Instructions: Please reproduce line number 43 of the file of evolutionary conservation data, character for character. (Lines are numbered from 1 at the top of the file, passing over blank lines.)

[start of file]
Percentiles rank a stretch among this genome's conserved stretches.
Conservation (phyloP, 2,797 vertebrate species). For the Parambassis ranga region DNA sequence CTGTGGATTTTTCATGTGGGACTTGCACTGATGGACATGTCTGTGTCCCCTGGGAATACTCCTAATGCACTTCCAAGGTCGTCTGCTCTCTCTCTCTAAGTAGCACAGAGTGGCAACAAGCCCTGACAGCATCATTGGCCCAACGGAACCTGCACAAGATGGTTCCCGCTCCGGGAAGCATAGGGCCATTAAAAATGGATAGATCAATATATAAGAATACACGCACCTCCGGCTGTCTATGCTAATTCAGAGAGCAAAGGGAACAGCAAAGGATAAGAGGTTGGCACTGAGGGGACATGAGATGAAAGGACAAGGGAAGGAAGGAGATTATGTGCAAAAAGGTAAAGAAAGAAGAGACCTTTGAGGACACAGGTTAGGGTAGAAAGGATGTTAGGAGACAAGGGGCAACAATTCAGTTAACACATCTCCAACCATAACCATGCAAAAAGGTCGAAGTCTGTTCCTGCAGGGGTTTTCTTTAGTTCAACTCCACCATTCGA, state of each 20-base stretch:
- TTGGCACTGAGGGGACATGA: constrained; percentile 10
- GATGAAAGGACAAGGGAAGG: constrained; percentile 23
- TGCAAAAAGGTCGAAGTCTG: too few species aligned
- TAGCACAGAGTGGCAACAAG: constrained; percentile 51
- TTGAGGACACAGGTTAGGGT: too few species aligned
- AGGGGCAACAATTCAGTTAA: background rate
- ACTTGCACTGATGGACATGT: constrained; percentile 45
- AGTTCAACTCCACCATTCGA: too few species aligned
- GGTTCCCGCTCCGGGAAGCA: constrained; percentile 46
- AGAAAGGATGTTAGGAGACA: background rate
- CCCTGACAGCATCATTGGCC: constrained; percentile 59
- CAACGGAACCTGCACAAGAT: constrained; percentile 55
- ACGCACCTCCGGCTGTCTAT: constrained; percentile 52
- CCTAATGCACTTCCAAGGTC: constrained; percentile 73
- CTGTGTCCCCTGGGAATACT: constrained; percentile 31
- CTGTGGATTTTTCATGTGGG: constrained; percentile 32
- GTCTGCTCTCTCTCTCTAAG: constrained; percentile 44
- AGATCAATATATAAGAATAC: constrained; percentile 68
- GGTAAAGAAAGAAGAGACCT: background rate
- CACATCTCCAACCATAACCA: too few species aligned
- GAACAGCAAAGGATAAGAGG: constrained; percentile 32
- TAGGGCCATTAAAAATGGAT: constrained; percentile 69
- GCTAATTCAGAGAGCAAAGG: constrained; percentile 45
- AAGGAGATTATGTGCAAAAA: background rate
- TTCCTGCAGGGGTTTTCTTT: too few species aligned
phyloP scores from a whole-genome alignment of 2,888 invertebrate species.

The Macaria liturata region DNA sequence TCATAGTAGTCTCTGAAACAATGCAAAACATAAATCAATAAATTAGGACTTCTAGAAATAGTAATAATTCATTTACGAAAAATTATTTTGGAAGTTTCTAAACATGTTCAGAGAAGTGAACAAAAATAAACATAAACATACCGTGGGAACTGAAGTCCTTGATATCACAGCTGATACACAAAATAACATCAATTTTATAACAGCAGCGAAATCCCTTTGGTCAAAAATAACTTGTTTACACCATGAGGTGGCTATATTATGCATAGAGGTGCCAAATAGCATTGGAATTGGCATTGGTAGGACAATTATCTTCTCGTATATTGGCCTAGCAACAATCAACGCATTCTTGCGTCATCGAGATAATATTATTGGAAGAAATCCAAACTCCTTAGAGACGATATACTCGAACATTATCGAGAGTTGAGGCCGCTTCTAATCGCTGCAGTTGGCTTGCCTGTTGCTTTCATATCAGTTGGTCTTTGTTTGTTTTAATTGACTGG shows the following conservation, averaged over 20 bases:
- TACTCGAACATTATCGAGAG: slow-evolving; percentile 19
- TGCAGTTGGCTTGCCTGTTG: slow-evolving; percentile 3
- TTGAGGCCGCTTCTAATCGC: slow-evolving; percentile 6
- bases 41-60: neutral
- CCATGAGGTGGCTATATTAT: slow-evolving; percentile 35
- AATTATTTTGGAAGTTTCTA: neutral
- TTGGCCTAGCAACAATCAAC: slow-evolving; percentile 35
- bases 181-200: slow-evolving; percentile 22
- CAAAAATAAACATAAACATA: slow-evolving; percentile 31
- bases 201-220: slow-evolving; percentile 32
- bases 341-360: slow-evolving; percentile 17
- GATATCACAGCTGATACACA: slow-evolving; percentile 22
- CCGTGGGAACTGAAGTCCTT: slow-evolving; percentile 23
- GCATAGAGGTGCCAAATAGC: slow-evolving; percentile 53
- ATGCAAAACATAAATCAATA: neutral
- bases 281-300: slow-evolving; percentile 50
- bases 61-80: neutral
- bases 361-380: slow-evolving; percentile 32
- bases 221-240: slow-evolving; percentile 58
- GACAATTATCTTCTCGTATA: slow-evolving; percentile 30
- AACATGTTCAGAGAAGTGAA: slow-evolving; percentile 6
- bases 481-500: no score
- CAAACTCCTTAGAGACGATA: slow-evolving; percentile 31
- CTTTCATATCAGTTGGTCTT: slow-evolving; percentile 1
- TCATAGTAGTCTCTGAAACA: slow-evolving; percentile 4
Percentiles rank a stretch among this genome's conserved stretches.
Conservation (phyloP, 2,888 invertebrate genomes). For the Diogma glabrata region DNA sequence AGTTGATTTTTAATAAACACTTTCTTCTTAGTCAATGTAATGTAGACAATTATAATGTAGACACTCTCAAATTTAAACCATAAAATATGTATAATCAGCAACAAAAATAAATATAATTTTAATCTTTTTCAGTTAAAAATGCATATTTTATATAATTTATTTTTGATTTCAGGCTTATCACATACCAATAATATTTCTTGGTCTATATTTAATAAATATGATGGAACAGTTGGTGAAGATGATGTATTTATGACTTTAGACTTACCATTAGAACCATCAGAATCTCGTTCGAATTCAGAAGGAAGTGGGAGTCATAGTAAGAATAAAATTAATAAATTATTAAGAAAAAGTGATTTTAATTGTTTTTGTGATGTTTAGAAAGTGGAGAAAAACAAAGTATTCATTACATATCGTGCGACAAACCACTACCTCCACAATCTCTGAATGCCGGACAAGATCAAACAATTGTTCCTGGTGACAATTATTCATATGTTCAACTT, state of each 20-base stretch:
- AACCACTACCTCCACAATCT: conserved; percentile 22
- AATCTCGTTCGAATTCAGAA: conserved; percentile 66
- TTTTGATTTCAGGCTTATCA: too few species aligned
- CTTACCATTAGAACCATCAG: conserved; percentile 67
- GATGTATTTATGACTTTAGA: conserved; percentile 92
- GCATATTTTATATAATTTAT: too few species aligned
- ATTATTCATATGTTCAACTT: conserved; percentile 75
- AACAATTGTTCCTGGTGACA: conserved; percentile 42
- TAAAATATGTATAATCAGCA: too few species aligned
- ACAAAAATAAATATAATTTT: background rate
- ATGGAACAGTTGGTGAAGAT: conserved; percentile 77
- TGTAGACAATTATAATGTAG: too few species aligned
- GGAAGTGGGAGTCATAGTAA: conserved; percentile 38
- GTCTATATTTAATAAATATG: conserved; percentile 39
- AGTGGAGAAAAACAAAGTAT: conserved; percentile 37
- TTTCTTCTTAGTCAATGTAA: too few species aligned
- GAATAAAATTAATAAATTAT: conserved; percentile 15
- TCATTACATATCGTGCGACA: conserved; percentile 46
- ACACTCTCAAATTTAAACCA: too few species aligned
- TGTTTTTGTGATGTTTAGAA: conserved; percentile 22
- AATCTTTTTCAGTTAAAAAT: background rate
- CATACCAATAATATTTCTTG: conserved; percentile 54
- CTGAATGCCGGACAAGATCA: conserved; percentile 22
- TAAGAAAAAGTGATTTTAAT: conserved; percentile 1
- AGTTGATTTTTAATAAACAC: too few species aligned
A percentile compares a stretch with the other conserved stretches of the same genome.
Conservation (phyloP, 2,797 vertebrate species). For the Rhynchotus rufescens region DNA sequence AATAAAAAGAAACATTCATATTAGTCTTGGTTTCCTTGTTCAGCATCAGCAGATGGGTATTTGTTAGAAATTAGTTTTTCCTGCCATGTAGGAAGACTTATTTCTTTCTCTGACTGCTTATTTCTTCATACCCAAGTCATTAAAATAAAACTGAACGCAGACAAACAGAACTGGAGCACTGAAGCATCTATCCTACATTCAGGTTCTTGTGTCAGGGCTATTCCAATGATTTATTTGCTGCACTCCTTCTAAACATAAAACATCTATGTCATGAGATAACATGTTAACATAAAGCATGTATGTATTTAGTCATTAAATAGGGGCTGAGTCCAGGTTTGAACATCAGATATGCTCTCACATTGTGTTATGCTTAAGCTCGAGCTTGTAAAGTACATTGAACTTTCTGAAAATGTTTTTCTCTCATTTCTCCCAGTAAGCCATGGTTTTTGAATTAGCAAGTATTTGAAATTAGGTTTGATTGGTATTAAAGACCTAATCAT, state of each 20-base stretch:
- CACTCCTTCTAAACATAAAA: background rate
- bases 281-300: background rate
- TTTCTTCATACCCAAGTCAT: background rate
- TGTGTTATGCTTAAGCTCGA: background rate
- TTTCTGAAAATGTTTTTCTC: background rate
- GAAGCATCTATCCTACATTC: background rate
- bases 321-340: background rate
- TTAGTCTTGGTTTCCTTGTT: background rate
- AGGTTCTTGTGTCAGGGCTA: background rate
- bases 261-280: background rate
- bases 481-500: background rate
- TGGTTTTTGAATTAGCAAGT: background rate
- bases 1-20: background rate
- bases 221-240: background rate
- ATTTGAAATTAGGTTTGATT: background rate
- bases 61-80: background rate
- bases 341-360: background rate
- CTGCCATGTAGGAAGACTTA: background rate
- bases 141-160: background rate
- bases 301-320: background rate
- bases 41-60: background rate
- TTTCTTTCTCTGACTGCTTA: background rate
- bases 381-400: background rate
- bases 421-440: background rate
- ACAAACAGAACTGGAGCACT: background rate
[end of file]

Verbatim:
- GCATAGAGGTGCCAAATAGC: slow-evolving; percentile 53